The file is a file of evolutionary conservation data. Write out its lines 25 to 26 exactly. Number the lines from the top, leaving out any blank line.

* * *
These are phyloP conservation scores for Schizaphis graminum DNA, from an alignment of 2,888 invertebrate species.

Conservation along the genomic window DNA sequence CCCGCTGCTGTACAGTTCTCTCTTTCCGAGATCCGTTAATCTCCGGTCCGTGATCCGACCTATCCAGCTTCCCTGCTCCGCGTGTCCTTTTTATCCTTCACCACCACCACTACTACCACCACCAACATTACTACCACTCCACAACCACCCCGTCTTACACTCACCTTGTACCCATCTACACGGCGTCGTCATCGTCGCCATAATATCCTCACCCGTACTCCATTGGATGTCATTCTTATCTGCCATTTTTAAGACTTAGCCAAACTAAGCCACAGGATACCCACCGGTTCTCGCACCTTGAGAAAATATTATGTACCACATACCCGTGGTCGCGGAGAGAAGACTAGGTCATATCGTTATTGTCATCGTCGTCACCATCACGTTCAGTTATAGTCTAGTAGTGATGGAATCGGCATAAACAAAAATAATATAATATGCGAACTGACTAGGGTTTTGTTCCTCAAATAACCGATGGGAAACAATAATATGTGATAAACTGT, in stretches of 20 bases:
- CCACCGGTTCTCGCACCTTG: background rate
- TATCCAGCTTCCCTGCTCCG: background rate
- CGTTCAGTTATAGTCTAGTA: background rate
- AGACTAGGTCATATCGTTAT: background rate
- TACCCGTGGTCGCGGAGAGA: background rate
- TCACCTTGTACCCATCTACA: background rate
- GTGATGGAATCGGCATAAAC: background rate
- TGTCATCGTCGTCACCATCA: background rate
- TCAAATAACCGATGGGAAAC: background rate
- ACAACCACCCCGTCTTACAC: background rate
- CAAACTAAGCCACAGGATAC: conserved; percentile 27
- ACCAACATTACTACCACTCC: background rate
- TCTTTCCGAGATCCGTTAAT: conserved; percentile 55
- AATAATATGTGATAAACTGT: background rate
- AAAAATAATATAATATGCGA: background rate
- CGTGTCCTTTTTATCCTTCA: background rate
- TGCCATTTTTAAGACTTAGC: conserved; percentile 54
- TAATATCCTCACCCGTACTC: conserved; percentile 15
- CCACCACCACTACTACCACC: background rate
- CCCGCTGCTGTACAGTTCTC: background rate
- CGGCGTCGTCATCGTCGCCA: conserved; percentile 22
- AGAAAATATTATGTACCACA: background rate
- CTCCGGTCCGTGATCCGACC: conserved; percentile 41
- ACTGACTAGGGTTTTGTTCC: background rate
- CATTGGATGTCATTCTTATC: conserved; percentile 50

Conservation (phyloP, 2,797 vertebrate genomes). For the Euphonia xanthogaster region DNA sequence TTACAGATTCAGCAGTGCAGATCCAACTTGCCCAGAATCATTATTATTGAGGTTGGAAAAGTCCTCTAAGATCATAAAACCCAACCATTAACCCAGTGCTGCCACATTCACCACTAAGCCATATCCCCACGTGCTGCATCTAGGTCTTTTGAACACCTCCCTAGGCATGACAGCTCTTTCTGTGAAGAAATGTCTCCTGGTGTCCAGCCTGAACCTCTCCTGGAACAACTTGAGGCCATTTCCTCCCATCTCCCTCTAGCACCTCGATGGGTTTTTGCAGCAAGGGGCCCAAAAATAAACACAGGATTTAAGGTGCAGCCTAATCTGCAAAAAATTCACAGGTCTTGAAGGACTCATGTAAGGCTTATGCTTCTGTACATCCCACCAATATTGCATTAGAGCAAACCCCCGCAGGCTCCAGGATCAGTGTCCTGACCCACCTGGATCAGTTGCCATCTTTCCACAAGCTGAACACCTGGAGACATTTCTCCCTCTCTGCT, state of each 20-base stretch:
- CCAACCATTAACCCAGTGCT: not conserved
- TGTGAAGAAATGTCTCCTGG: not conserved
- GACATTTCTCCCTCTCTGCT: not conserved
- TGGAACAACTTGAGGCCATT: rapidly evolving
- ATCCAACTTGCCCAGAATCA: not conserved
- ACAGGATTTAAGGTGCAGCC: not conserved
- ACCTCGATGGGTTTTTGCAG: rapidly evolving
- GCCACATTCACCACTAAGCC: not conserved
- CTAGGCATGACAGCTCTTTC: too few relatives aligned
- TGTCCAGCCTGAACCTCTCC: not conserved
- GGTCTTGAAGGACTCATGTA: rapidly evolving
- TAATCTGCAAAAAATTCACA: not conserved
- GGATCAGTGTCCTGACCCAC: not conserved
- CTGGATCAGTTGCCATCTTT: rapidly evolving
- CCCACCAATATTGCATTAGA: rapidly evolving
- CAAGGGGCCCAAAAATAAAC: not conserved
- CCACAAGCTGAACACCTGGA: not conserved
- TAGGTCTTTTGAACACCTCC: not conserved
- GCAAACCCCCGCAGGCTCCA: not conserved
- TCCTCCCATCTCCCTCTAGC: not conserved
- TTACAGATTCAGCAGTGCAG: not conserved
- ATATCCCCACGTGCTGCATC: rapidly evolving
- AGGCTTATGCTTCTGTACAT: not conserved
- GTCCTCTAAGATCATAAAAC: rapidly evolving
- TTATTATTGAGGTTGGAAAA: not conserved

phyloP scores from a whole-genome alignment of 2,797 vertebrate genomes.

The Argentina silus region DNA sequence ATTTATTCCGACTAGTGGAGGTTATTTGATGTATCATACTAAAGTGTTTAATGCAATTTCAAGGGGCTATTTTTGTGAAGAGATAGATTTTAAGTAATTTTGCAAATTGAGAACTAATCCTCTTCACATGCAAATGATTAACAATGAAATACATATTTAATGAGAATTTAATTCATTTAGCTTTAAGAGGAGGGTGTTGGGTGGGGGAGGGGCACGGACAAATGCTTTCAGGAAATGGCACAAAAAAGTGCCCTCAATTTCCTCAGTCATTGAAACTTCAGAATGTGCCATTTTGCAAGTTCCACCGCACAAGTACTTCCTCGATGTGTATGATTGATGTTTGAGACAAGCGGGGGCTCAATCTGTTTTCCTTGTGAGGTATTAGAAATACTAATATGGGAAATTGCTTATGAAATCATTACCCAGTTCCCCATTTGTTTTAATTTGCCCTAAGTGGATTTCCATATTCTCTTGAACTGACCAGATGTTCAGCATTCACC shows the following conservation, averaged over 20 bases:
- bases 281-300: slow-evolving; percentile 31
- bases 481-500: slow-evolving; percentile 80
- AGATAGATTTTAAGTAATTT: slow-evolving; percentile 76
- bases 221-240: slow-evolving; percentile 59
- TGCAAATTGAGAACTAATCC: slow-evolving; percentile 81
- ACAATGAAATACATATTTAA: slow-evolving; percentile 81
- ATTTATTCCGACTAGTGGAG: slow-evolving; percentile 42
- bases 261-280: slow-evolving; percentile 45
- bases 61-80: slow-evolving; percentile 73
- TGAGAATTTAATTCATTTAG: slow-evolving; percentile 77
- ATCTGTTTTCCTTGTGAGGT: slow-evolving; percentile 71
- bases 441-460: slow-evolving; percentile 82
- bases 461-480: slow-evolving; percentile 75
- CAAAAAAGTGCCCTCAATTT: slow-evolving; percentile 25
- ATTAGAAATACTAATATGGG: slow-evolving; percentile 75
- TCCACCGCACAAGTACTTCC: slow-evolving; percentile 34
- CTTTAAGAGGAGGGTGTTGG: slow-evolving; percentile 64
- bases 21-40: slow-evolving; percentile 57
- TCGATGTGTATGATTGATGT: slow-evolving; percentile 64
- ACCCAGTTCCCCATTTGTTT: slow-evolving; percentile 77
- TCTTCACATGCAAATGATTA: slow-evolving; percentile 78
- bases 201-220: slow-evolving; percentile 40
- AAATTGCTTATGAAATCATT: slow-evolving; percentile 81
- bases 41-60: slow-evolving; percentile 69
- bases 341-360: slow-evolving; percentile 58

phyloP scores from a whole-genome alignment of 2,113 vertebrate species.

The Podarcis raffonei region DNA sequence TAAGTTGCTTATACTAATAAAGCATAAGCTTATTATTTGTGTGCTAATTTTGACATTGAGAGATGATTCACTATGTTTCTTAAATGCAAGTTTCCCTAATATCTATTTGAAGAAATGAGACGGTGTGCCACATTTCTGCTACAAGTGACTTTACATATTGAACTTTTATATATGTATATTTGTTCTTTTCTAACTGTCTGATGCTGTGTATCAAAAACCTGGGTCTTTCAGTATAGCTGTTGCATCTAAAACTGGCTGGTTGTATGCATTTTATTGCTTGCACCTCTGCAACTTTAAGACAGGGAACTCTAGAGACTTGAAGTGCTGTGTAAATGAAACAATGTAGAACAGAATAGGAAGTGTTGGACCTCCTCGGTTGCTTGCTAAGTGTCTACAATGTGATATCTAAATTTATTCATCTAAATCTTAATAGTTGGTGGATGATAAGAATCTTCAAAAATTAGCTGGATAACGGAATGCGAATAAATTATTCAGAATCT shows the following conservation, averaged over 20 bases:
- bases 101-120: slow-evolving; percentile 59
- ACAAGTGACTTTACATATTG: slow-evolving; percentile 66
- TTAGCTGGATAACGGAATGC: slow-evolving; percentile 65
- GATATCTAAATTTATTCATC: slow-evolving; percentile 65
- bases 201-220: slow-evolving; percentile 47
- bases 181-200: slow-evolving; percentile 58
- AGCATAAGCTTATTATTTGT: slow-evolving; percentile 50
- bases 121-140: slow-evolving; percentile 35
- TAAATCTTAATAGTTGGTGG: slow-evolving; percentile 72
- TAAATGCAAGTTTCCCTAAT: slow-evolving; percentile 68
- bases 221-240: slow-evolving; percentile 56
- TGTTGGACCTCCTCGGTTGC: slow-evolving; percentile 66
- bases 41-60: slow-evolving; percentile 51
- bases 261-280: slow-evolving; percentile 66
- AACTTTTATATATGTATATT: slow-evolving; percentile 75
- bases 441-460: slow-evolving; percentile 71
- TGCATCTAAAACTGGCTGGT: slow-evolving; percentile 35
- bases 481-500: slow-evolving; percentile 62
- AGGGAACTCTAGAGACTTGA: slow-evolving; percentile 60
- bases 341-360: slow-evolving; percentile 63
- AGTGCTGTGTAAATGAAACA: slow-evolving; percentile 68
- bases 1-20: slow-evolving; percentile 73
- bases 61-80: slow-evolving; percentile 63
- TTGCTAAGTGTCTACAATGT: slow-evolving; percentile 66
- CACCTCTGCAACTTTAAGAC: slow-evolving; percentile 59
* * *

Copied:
- CTCCGGTCCGTGATCCGACC: conserved; percentile 41
- ACTGACTAGGGTTTTGTTCC: background rate